The Difference Between Kendall-Jackson Grand Reserve and Jackson Estate Wines
Just as families tend to do, the Kendall-Jackson collection of wines has expanded over the last 35 years. First came the birth of the Vintner’s Reserve Chardonnay in 1982. Four years later came the expansion of the Vintner’s Reserve collection along with the introduction of several, top-tier Grand Reserve wines (explore the differences between Vintner’s Reserve and Grand Reserve). Twenty-nine years after the first vintage of the Vintner’s Reserve Chardonnay, the Jackson Estate wines – as the French would say - “saw the light of day.”
One can only guess what founder Jess Jackson might think of the Jackson Estate wines today, as this collection was created three years after Jess passed on. It’s true that Jess was never easy to please, as perfection – and even the idea of fine-tuning perfection – was always his pursuit. Still, for those who knew him well, it is easy to believe that Jess would be in love with the assembly of the Jackson Estate wines today.
That is because each Jackson Estate wine is crafted to showcase the ultimate expression of a single grape variety (with the occasional salt-and-pepper touch of other grapes) as represented through either a single, carefully chosen vineyard parcel or a multi-vineyard bottling hailing from one appellation. Exploring within this range allows the sipper to hone in on the terroir within the Jackson Estate range. For example, you can sip a Jackson Estate, appellation-based Alexander Valley Cabernet Sauvignon alongside a single site-sourced, Alexander Valley Hawkeye Mountain Cab. (Nota bene: the Alexander Valley Cabernet Sauvignon has dashes of Merlot, Malbec, Cabernet Franc and Petit Verdot to display the ultimate dynamics of the appellation in light of the Jackson Estate vineyards.)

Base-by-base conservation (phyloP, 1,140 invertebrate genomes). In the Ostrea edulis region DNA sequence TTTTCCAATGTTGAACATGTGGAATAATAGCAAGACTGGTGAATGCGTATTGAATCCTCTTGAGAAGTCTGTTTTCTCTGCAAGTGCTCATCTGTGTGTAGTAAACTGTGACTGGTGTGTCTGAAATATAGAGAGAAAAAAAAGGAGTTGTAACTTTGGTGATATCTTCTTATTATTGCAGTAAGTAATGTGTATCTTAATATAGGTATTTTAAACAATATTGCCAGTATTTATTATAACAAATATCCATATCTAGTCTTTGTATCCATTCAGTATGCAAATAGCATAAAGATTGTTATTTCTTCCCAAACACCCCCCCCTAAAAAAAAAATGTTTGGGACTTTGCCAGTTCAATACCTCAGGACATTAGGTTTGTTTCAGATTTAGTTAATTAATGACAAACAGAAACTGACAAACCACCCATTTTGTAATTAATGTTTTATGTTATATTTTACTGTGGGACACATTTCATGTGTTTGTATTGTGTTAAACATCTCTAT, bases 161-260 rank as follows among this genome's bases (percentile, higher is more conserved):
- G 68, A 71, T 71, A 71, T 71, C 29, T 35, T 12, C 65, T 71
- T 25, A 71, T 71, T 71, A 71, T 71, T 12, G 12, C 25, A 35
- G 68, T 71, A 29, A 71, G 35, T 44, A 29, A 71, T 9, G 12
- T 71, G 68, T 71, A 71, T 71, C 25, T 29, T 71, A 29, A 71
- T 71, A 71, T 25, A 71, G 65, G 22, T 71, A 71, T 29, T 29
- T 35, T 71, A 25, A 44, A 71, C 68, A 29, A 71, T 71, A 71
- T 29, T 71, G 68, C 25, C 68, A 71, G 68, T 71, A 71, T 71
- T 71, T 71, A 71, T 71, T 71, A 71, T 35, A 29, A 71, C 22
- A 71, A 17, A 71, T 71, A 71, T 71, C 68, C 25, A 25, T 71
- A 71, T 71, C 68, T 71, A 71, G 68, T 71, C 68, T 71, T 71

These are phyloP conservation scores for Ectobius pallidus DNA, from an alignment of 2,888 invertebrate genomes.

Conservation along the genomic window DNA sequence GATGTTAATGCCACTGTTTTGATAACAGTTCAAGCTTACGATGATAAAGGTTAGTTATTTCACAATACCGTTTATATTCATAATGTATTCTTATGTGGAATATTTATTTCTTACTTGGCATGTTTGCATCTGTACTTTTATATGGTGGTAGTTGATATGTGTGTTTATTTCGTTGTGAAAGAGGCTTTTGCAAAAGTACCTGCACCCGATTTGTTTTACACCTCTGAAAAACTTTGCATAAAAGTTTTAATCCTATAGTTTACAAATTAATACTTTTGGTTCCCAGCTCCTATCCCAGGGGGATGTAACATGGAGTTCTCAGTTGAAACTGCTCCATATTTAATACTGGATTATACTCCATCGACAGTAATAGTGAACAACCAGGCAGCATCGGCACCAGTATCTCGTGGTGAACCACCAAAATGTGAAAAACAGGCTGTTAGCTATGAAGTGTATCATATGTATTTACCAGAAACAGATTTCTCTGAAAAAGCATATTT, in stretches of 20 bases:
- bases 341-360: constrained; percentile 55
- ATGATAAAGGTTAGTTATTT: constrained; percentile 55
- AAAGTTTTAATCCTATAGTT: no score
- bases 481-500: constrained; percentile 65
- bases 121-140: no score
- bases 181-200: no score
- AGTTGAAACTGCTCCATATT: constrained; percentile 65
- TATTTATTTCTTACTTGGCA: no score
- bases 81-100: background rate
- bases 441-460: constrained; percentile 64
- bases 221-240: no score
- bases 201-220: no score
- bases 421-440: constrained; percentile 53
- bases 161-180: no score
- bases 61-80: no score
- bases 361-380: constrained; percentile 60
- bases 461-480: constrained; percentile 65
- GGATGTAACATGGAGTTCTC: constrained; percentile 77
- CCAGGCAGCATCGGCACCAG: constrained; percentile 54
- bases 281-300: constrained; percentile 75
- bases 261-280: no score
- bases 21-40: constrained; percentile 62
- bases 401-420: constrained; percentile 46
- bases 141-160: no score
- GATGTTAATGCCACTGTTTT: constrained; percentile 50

Just as the collection’s name says, all of the wines exclusively come from grapes grown on family-owned vineyards. In the same vein, all the Grand Reserve wines come from family-owned sources, too.
Between the two collections, there are key two differences to note. The first difference is that while you will surely find the Grand Reserve wines in your favorite wine store, you’ll probably only find the Jackson Estate wines in your favorite restaurant, at the Kendall-Jackson Wine Estate and Gardens or online. Secondly, the Jackson Estate wines cost the same or a marginal bit more than the Grand Reserve wines. When they cost a wee bit more, that lightly higher price reflects the work behind the grape growing that goes into wines made from carefully tended vines located in premier, high quality – and therefore limited – sources.
Whether you choose a Jackson Estate or a Grand Reserve label, all of the bottlings of these two collections come from rare parcels. Only 15 percent of California's vineyards sit on the Pacific Coast, and only five percent of those coastal vineyards are found on mountains, ridges, benchlands and hillsides – the super premium sites. So, whether you sip a glass of Grand Reserve or Jackson Estate wine, you are tasting some of California’s most elite terroir.
Christy Canterbury is a Master of Wine, journalist, speaker and judge based in New York City. In 2014, she was short-listed for the Roederer Online Wine Communicator of the Year Award. Her work has been published in Decanter, Wine Enthusiast, Edible Green Mountains, Wine Searcher, Food Arts, Snooth, Beverage Media, TimAtkin.com, Civiltà del Bere, Wine Business Monthly, TASTED, Selectus Wines and in other outlets.